Q: What Are Some Behavioral Indicators of a Potential Active Shooter?
A: According to the Department of Homeland Security (DHS), employees typically do not just “snap,” but display indicators of potentially violent behavior over time. If these behaviors are recognized, they can often be managed and treated. It is important for employers to train employees to recognize indicators of potentially violent behavior. Such behavior by an individual can include one or more of the following:
- Increased use of alcohol and/or illegal drugs;
- Depression and/or withdrawal;
- Resistance and overreaction to changes in policies and procedures;
- Increased severe mood swings;
- Repeated violations of company policies;
- Noticeably unstable, emotional responses;
- Noticeable decrease in attention to appearance and hygiene
- Explosive outbursts of anger or rage without provocation;
- Behavior which is suspect of paranoia, (“everybody is against me”);
- Unexplained increase in absenteeism;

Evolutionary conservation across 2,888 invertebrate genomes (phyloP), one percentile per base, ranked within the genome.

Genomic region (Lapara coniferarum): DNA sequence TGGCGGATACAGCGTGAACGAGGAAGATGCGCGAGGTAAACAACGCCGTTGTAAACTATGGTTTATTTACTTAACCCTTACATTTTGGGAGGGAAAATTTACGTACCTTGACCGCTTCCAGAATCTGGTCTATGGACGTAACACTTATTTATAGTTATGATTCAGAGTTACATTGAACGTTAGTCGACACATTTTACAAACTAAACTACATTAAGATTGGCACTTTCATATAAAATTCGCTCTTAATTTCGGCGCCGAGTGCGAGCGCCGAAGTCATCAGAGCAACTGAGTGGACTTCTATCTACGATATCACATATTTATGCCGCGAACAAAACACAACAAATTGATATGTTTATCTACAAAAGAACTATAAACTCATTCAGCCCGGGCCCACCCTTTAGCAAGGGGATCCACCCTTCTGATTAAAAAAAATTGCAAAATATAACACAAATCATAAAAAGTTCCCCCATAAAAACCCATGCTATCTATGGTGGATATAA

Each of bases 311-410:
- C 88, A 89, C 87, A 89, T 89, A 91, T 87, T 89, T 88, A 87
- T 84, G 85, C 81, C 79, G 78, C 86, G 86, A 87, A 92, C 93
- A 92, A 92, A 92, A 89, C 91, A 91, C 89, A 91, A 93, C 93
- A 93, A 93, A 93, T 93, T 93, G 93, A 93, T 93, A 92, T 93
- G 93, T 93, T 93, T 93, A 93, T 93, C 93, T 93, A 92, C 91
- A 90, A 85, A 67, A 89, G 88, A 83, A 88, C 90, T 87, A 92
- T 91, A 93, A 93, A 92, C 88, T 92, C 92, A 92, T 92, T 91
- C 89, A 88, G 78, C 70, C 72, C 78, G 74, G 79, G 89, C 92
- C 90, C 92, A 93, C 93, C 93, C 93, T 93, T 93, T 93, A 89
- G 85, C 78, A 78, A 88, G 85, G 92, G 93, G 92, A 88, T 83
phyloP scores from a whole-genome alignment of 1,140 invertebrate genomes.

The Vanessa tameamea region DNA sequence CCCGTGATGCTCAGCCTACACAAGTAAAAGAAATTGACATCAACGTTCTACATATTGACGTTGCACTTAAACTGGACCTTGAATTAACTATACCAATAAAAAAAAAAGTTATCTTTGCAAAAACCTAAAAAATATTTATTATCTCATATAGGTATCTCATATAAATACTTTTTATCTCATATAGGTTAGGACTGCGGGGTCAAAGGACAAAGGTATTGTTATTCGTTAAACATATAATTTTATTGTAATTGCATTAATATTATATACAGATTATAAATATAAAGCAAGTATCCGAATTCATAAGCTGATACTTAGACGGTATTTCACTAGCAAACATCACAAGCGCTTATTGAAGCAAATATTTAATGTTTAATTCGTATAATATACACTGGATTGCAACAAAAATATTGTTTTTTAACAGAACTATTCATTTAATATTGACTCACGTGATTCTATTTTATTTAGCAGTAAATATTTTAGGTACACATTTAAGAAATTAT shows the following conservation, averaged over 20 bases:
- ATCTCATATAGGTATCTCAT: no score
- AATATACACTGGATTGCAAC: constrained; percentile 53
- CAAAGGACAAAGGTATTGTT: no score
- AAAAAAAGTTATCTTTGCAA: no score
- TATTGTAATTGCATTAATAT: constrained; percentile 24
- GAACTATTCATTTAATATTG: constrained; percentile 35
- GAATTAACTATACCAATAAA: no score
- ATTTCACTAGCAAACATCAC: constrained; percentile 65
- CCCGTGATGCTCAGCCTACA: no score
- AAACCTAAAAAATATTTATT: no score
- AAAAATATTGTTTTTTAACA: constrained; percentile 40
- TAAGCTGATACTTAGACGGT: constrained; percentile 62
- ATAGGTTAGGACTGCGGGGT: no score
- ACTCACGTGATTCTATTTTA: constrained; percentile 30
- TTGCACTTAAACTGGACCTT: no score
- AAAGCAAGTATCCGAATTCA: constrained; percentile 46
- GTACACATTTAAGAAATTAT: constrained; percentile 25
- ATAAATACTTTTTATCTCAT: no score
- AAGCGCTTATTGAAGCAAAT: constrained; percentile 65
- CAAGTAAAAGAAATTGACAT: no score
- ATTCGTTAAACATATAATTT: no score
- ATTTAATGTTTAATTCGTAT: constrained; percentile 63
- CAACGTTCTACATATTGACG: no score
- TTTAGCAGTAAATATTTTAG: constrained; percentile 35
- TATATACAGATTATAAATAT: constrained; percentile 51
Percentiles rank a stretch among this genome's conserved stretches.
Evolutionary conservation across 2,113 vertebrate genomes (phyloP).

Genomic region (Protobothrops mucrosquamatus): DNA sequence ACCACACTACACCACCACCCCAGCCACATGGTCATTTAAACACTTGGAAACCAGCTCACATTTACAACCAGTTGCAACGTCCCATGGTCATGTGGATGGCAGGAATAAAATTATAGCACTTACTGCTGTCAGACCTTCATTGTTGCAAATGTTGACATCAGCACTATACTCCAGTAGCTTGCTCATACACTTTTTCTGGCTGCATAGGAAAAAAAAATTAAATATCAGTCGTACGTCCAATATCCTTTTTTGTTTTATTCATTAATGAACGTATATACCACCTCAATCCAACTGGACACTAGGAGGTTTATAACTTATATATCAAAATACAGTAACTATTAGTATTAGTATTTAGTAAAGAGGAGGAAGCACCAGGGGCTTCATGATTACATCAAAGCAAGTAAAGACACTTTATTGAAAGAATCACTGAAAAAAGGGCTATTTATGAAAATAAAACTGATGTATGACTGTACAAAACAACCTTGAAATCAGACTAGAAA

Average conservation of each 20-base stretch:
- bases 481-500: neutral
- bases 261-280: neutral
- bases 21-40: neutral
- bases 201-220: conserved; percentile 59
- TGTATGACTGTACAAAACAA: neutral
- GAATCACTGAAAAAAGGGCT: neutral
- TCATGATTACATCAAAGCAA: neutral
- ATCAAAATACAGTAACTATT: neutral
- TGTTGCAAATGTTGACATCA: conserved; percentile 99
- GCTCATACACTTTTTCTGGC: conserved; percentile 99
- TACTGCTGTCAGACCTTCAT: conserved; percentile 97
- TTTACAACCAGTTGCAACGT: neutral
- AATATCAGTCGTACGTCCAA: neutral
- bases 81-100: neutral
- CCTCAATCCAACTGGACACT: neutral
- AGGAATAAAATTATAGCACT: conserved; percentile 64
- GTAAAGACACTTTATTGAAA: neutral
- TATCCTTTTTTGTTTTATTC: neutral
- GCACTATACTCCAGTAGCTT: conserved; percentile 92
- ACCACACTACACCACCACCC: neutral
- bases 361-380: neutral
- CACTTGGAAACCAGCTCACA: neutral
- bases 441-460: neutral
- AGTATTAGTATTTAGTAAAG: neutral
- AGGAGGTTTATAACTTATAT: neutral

- Escalation of domestic problems into the workplace;
- Talk of severe financial problems;
- Suicidal indications;
- Talk of previous incidents of violence;
- Comments about “putting things in order”
- Empathy with individuals who commit violence; and
- Increase in unsolicited comments about firearms, other dangerous weapons and violent crimes.
Many of these indicators will violate most companies’ anti-violence policies and justify discipline against the employee. However, discharging the employee is no guarantee against a future active-shooter situation. For this reason, DHS recommends that employers create an Emergency Action Plan. For more information, access DHS’s Active Shooter: How to Respond publication.
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